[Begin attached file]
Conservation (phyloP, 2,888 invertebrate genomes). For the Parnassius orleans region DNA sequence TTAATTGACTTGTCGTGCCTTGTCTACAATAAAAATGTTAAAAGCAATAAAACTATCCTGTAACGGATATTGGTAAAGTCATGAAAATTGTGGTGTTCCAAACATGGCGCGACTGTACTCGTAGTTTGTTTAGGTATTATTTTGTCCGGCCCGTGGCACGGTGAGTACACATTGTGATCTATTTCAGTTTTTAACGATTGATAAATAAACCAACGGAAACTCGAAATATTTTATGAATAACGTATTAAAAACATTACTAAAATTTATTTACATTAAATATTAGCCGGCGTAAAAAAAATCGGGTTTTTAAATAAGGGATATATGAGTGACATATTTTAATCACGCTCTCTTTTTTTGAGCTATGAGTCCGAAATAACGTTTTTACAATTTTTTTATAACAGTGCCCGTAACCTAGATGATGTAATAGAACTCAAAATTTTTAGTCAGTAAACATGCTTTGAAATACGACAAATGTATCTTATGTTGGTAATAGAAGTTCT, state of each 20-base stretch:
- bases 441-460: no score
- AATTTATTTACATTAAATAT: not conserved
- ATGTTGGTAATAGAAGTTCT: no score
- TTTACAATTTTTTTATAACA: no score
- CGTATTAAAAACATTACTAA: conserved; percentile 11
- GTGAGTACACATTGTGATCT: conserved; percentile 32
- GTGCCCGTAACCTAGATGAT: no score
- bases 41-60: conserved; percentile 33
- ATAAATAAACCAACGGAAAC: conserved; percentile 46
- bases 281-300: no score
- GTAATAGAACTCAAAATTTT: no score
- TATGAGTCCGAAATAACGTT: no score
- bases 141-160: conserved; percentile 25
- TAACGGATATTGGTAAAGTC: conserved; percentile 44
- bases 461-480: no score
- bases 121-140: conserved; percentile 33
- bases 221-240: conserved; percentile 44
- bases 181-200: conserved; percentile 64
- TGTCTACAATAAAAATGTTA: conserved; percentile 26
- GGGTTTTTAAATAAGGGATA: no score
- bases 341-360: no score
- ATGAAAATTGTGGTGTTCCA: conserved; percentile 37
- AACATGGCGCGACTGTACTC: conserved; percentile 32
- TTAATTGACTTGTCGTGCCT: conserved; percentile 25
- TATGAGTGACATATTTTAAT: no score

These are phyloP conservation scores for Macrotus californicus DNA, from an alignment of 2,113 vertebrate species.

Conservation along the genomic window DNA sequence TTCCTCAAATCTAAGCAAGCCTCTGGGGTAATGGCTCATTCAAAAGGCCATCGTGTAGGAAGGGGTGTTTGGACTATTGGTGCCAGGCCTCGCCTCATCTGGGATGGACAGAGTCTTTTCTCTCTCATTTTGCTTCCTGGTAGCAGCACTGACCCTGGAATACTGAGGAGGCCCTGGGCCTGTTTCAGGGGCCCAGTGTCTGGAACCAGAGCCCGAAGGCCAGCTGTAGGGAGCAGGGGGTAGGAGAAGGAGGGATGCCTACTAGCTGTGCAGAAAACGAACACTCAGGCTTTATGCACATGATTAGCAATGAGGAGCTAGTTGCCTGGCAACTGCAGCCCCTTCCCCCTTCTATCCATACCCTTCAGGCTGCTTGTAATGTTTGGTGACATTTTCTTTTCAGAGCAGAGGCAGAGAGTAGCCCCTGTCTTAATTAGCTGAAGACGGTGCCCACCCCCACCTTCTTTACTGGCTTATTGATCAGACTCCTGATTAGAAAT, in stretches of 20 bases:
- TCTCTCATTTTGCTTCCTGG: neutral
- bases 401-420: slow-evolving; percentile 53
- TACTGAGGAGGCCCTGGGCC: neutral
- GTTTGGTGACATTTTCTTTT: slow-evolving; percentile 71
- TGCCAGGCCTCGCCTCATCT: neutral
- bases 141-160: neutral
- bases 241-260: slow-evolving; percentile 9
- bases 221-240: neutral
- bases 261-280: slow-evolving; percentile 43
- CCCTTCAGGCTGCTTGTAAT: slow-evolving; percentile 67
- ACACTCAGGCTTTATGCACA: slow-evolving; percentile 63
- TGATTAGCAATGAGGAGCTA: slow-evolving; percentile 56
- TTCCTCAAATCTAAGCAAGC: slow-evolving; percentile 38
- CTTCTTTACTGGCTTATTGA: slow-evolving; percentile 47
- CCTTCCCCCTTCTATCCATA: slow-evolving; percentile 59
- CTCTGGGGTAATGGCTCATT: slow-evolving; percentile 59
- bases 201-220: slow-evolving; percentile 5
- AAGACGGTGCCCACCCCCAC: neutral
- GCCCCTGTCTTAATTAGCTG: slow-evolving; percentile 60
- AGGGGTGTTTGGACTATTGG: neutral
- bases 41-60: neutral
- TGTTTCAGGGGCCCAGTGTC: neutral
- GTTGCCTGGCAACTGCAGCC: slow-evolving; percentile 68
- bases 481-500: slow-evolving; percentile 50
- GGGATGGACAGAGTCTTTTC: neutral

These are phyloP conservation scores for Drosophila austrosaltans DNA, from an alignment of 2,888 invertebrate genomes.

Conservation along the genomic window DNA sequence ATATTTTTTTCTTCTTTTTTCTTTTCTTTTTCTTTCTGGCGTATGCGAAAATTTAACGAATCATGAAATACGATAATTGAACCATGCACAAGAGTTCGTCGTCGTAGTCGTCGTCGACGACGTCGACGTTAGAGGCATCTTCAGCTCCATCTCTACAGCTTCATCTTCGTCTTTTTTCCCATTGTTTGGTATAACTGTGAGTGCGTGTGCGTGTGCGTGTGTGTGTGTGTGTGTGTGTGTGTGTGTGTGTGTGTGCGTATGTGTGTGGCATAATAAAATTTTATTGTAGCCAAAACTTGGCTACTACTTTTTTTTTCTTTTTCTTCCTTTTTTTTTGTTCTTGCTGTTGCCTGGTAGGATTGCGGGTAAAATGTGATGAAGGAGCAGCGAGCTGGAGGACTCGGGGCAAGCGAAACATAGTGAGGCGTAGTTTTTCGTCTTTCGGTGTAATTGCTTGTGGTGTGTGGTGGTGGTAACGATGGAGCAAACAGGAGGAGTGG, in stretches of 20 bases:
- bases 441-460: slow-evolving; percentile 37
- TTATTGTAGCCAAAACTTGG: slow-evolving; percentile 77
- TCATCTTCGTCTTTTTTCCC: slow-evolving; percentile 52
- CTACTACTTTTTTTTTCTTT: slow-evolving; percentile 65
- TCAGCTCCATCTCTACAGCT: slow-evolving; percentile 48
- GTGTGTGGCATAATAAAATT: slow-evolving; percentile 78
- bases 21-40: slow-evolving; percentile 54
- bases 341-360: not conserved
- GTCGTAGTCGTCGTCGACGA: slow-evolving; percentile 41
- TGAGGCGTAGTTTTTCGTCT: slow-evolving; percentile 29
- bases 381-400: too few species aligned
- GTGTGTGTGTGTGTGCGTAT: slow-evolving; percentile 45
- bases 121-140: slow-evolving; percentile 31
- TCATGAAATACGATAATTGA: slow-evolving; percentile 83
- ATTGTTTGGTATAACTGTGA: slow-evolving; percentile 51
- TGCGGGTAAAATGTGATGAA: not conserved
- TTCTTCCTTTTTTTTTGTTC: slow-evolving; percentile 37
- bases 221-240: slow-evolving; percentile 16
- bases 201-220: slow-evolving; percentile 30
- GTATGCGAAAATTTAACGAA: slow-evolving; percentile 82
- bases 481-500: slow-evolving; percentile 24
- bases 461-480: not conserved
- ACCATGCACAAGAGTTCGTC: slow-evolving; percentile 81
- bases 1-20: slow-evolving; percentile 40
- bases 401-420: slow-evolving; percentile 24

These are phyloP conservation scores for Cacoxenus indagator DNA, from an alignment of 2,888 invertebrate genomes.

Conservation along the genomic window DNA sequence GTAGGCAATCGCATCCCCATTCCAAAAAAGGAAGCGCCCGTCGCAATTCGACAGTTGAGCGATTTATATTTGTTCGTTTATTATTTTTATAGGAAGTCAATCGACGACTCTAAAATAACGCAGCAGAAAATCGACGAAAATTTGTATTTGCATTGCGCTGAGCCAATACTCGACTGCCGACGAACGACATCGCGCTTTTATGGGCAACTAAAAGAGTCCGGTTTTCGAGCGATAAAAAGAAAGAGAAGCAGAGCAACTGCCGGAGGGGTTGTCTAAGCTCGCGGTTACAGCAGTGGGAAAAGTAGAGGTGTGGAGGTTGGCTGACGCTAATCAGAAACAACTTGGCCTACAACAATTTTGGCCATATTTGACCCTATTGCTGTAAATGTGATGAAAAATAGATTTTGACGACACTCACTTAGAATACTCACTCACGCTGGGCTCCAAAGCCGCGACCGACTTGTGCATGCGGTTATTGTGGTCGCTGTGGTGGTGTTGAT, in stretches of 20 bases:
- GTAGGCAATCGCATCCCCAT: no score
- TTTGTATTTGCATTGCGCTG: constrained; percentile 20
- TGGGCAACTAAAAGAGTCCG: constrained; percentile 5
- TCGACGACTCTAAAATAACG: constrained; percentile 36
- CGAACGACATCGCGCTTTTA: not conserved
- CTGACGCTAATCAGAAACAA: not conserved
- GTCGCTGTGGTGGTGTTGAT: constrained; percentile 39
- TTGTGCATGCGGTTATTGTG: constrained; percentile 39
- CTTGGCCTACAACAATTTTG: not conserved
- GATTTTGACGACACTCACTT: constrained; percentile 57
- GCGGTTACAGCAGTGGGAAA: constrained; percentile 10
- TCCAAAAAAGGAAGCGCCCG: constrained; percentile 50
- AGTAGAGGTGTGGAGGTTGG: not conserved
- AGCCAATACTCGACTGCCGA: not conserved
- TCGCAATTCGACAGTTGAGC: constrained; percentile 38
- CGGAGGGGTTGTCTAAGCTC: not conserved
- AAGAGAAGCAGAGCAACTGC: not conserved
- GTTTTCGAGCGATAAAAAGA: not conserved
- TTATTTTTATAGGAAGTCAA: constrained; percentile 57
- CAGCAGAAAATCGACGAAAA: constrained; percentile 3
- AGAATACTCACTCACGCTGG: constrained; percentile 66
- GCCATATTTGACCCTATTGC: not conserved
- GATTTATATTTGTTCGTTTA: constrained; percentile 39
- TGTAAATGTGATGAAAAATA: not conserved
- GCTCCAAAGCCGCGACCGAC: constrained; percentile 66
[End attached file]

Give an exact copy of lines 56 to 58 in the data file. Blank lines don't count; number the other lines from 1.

- bases 441-460: slow-evolving; percentile 37
- TTATTGTAGCCAAAACTTGG: slow-evolving; percentile 77
- TCATCTTCGTCTTTTTTCCC: slow-evolving; percentile 52